In a final rule published on September 24, 2021, the U.S. Department of Labor ("DOL") expanded the circumstances in which businesses can be fined under federal law for retaining their workers’ tips. The new rule withdraws a more employer-friendly 2020 regulation announced by the DOL during the Trump administration, but which had not yet taken effect. That rule would have limited the DOL's ability to assess penalties in cases of “repeated and willful” violations.
Under the new rule, which is scheduled to take effect on November 23, 2021, the DOL will be able to levy penalties against restaurants and other hospitality industry employers up to $1,100 for each violation (plus back wages).
What sort of conduct with respect to tips will trigger the new penalty provisions? The rule provides that the beefed up penalty provisions only apply when employers (which includes supervisors and managers) keep customer tips intended for service employees (e.g., servers, food runners, bartenders and others in the tip chain). It is worth noting that such conduct was only recently prohibited at the federal level. Congress amended the Fair Labor Standards Act ("FLSA") in 2018 to prohibit employers from retaining tips.
The new rule, which is a substantial departure from California state law on the subject, seeks to clarify that supervisors and managers are permitted to keep tips that they receive directly from customers, but only when the supervisor or manager is “solely” providing a service (and not merely assisting workers who regularly rely on tips). The DOL notes that these "regulations reflect the reality that some managers or supervisors perform work for which they receive tips, while ensuring that managers and supervisors do not keep any portion of other employees' tips" in violation of existing FLSA regulations. Notably, under California law, managers and supervisors may not take any part of the customer tip under these circumstances. Thus, in California and other states with more restrictive policies, employers may not reply upon DOL’s rule allowing supervisors to share in the tips left by customers because the federal Fair Labor Standards Act specifically permits individual states and municipalities to impose their own more restrictive requirements.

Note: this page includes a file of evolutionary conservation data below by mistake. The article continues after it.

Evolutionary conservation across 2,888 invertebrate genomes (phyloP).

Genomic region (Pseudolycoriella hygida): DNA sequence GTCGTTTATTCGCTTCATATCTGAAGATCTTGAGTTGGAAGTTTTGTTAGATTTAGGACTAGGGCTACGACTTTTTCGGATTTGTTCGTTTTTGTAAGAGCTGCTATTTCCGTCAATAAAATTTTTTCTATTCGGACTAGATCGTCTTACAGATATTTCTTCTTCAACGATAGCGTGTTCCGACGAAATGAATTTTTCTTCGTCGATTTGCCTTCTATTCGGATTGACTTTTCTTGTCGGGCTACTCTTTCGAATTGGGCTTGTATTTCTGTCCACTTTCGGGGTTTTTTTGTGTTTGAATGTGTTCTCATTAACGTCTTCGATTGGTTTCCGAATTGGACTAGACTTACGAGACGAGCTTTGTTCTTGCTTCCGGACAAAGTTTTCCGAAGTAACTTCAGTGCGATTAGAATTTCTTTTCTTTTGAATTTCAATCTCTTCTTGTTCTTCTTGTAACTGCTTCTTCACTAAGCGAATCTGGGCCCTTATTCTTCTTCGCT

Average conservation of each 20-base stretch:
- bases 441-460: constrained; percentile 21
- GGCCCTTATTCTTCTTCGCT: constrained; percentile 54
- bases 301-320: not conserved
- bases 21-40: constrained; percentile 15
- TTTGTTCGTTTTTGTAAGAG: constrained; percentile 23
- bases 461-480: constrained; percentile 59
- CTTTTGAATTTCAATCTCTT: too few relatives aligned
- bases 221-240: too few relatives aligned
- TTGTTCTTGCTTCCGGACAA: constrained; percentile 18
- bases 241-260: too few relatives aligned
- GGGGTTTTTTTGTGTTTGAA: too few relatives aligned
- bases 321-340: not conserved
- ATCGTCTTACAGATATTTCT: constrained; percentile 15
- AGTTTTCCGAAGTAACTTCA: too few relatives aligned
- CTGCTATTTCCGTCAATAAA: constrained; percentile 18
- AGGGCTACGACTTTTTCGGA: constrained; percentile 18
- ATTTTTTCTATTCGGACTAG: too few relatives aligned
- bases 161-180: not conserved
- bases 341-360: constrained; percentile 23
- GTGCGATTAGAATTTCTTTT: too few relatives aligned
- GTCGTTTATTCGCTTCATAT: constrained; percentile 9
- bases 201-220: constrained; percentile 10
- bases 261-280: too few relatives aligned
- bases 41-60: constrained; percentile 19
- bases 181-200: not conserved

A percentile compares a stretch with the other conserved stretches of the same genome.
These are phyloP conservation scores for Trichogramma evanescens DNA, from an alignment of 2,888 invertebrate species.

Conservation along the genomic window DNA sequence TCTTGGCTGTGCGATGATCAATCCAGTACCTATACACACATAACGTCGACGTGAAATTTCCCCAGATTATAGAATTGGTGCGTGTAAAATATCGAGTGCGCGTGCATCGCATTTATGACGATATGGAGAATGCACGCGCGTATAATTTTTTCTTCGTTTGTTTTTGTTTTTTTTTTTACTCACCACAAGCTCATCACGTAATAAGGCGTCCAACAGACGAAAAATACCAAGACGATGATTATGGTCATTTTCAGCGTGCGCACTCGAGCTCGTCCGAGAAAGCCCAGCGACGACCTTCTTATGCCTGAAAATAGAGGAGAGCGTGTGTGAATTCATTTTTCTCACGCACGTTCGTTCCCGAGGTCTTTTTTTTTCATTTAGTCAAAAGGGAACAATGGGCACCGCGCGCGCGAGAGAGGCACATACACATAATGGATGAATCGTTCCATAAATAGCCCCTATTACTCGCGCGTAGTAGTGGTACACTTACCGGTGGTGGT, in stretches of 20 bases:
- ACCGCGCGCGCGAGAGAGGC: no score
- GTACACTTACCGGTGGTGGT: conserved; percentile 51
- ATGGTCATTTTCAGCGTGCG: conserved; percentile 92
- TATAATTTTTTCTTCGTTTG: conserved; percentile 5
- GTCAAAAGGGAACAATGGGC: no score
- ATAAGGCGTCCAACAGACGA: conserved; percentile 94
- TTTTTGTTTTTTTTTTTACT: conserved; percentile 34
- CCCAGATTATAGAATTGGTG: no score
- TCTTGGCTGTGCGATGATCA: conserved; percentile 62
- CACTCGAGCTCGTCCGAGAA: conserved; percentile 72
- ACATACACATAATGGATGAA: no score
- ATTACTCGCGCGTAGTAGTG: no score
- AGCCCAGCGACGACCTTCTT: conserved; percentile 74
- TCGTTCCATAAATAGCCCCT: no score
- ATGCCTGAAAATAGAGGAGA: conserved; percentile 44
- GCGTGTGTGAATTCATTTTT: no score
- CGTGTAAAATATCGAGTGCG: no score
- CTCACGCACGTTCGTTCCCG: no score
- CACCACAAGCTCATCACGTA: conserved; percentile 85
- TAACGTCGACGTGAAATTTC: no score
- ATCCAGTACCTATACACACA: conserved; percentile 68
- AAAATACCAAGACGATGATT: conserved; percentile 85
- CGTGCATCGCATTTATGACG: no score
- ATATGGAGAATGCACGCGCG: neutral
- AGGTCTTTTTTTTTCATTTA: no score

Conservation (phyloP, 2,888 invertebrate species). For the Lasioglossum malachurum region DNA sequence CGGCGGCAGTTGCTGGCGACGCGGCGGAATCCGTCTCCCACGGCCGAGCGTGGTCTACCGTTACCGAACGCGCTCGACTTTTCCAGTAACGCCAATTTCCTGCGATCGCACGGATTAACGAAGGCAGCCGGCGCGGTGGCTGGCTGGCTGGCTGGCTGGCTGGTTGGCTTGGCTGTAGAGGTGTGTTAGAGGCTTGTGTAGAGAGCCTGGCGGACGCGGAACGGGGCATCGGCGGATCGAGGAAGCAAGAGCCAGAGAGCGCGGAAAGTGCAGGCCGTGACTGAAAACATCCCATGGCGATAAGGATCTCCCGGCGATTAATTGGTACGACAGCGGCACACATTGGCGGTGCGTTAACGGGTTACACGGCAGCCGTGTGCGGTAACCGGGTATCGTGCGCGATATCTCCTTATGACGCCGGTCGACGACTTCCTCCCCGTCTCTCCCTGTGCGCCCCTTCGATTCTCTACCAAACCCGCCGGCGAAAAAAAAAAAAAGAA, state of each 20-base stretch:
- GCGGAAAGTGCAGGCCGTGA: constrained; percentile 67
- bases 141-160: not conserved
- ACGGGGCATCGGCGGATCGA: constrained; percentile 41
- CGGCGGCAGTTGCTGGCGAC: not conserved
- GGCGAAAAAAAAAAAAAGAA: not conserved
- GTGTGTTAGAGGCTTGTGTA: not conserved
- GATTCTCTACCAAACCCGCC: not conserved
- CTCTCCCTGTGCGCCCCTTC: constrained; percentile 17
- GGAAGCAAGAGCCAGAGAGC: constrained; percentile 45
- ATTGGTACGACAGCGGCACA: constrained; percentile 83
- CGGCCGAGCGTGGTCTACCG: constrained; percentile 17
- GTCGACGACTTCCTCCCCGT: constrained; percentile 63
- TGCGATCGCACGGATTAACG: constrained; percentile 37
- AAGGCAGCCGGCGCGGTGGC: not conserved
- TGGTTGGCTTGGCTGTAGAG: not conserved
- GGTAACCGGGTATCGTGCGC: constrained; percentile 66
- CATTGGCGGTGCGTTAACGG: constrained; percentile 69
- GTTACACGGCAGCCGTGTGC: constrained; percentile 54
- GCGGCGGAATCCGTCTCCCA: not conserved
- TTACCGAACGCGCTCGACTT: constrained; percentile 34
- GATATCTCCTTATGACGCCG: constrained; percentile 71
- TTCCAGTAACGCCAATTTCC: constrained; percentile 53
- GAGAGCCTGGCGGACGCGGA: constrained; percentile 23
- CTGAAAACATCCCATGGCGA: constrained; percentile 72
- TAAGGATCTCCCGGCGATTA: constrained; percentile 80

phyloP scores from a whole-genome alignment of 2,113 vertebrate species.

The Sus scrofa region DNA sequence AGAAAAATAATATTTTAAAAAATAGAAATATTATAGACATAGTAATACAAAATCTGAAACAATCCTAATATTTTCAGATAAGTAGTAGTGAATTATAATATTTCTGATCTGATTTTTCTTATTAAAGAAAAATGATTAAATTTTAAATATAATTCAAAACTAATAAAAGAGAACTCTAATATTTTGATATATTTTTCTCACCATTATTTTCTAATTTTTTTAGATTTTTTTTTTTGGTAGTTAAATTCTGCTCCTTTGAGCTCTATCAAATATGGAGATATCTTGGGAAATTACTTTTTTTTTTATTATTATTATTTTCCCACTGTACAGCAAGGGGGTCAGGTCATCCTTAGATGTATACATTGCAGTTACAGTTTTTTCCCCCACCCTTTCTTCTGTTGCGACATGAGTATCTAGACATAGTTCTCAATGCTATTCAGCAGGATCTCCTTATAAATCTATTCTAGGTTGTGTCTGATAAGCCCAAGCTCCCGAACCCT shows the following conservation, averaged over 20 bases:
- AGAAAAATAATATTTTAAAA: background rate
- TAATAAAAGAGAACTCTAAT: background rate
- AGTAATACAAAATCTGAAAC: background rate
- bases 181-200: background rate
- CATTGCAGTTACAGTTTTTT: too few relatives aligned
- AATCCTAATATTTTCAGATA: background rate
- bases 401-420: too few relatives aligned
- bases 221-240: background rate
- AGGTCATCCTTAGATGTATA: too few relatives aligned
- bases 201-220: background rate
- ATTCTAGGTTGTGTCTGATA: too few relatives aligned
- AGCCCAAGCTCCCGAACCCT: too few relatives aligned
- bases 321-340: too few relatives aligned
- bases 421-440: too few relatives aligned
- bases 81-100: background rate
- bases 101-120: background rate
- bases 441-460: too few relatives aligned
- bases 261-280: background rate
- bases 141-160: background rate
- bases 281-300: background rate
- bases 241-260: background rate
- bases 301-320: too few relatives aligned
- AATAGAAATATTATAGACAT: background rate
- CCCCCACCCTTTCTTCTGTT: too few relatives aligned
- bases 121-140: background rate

Finally, employers who are reeling at the prospect of a hefty $1,100 per violation maximum penalty will have far worse news if a House budget reconciliation bill passes. One of the many provisions in the draft bill (which is part of a broader $3.5 trillion so-called “human infrastructure” package) would increase these penalties more than tenfold—from $1,100 per violation to $11,620 per violation.
As our readers know, there are many more requirements and complexities at the state and local level with respect to tipped employees (including minimum wages and lawfulness of tip pools). If you have any questions about the issues discussed in this issue of Compliance Matters, please call your firm contact at (818) 508-3700, or visit us online at www.brgslaw.com.
Richard S. Rosenberg
Katherine A. Hren
Daniel J. Corbett
Ballard Rosenberg Golper & Savitt, LLP